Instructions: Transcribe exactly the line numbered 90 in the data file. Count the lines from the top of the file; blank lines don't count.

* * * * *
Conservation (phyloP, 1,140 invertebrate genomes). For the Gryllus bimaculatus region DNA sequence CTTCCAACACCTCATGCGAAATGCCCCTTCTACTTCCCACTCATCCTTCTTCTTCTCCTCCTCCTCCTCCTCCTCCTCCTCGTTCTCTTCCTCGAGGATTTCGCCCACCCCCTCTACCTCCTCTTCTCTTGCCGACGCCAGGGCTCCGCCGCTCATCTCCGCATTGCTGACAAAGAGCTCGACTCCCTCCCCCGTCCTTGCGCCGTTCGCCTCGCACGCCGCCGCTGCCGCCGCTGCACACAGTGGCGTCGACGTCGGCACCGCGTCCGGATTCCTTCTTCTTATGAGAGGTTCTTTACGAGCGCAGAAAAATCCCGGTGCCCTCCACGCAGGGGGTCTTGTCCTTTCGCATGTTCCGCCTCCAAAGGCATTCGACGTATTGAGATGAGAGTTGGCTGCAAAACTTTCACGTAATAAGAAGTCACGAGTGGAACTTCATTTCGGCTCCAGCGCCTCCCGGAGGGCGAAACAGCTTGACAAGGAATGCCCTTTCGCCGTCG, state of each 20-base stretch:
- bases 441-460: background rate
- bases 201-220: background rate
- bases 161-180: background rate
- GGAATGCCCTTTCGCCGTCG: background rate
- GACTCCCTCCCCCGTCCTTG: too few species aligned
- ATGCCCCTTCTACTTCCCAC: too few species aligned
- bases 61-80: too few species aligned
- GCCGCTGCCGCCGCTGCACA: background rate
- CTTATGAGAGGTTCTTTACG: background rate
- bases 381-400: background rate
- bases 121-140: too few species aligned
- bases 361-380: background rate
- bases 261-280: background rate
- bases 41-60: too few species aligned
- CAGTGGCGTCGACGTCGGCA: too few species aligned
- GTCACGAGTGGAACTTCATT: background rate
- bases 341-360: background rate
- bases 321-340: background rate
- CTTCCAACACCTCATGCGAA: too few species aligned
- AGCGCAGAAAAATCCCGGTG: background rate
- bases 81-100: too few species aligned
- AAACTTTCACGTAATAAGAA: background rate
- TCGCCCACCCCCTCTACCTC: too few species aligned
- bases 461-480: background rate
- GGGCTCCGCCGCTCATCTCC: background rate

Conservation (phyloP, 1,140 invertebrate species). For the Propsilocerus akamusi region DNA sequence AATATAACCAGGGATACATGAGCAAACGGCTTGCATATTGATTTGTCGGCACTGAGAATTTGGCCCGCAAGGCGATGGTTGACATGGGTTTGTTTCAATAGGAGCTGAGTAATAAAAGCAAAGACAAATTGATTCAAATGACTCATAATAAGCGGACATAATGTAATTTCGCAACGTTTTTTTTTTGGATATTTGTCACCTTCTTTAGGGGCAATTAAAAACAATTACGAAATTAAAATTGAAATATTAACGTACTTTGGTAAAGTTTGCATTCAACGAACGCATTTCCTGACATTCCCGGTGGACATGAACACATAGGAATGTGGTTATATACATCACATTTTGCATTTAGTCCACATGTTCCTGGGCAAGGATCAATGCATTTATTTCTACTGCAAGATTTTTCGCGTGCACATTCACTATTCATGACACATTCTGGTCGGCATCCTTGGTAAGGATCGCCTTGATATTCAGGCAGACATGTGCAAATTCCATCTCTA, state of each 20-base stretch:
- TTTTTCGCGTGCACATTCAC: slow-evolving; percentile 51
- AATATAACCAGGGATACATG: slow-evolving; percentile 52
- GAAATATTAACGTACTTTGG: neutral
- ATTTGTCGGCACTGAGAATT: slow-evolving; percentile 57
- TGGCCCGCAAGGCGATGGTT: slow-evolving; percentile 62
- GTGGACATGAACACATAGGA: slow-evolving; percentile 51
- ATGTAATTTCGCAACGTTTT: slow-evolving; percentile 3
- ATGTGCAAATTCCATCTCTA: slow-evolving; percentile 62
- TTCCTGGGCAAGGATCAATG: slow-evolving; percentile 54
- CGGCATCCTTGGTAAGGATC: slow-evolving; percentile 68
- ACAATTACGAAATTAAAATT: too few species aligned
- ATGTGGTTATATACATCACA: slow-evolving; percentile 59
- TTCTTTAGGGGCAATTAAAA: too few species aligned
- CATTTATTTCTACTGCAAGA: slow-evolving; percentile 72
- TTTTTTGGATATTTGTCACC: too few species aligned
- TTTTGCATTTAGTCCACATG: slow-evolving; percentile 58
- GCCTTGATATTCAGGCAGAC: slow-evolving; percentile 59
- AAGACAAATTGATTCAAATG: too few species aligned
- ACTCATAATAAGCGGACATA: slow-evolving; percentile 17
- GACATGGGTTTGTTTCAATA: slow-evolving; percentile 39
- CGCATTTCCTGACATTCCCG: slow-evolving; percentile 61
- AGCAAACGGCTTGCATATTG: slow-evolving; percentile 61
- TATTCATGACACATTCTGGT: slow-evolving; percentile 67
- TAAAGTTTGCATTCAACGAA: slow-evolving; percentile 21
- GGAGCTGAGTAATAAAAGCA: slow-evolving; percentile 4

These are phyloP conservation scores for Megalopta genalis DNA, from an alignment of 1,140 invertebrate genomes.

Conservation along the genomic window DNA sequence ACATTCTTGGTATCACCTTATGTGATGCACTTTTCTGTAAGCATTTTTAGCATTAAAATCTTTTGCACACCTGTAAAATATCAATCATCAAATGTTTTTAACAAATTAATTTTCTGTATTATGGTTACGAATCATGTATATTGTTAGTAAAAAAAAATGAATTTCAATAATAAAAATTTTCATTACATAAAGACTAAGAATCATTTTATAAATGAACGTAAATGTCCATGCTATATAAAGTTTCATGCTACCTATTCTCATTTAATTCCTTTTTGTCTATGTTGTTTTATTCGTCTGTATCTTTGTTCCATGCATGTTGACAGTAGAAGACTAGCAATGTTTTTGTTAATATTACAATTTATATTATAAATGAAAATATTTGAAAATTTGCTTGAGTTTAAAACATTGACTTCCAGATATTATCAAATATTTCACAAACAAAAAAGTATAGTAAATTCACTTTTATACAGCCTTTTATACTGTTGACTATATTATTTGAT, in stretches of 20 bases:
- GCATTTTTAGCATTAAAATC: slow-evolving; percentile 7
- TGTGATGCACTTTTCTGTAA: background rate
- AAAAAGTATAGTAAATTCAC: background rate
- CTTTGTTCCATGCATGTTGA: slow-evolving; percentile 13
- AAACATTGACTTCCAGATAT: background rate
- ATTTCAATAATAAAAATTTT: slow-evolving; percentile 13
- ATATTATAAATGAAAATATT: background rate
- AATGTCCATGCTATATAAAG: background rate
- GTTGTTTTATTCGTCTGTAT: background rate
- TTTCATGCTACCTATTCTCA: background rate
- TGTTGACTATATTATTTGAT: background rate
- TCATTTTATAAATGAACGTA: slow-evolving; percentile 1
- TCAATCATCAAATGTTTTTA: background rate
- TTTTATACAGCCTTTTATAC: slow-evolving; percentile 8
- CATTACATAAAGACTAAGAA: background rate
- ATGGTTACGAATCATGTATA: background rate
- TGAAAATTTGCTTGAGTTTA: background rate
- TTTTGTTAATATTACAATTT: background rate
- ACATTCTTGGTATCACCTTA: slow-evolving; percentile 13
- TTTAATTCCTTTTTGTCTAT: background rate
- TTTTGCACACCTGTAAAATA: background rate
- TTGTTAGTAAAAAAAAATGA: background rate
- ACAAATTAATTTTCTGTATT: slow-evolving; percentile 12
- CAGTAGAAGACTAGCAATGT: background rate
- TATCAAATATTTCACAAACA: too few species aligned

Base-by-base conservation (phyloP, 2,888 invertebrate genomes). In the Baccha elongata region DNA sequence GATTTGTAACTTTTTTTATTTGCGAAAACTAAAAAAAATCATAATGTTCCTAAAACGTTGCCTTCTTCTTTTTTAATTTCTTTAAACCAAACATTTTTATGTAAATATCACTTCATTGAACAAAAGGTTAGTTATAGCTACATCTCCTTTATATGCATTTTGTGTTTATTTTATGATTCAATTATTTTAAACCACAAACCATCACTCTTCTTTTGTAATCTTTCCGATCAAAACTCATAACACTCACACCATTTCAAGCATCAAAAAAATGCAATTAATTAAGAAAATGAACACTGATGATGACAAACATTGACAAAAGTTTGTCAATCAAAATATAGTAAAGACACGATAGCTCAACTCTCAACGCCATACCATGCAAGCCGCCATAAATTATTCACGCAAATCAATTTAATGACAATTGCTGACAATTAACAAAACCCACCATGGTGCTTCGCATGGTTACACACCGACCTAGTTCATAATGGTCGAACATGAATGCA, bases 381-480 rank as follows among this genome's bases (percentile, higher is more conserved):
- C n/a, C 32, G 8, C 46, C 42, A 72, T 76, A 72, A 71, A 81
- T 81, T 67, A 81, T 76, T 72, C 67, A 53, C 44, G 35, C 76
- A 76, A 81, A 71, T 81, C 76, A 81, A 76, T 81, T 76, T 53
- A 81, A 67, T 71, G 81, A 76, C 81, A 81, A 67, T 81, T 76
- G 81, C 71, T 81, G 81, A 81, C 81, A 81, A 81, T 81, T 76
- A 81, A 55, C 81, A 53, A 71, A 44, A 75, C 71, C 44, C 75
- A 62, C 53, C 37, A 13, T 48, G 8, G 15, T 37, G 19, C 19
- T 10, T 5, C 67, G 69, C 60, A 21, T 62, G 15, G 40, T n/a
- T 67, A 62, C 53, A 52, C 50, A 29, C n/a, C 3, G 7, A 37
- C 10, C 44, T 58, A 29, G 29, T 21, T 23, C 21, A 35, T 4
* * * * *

- C 10, C 44, T 58, A 29, G 29, T 21, T 23, C 21, A 35, T 4